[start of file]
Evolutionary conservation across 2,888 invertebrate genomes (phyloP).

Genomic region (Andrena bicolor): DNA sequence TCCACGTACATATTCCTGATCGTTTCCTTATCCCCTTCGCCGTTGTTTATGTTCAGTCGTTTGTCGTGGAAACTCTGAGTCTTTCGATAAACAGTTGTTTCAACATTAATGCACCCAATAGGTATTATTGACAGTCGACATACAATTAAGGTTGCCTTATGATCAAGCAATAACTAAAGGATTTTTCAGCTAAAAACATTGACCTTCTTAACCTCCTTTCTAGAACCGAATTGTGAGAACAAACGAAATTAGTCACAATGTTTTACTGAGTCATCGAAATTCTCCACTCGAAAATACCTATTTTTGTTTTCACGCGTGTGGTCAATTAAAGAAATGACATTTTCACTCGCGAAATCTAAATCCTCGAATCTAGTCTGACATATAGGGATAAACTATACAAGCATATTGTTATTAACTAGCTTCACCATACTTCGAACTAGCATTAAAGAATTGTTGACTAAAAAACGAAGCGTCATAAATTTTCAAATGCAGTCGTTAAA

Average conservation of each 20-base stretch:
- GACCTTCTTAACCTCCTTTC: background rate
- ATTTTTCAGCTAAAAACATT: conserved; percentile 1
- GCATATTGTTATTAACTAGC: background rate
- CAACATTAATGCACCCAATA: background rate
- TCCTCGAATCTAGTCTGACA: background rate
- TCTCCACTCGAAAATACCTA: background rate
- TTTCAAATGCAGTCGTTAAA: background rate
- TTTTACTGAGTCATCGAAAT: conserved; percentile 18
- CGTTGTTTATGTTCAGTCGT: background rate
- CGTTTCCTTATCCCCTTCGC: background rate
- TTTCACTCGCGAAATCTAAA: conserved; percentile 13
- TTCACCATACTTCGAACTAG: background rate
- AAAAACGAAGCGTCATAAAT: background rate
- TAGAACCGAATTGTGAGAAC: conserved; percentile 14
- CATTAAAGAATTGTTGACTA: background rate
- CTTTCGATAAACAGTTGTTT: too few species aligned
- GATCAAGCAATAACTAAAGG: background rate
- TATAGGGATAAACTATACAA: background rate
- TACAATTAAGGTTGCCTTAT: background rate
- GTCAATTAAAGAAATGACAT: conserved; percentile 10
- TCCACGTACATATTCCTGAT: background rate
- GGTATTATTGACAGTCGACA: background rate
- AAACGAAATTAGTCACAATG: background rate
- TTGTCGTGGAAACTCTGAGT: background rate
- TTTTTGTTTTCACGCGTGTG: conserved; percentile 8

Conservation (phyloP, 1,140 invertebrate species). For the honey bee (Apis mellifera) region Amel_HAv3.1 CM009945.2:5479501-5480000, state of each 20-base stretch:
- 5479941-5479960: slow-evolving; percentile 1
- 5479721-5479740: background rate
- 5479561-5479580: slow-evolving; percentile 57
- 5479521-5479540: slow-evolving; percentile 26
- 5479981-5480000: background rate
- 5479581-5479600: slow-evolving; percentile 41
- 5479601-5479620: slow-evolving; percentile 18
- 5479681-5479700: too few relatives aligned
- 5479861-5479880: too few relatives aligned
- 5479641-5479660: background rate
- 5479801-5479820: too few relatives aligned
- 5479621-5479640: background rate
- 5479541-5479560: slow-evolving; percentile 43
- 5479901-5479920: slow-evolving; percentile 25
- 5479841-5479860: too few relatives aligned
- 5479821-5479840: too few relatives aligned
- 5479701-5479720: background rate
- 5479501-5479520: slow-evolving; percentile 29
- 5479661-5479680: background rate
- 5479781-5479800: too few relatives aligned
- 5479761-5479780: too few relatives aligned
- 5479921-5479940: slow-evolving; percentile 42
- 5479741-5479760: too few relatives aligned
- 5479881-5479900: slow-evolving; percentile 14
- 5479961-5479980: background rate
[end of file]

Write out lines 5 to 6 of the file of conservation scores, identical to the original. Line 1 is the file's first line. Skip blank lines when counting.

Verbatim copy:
- ATTTTTCAGCTAAAAACATT: conserved; percentile 1
- GCATATTGTTATTAACTAGC: background rate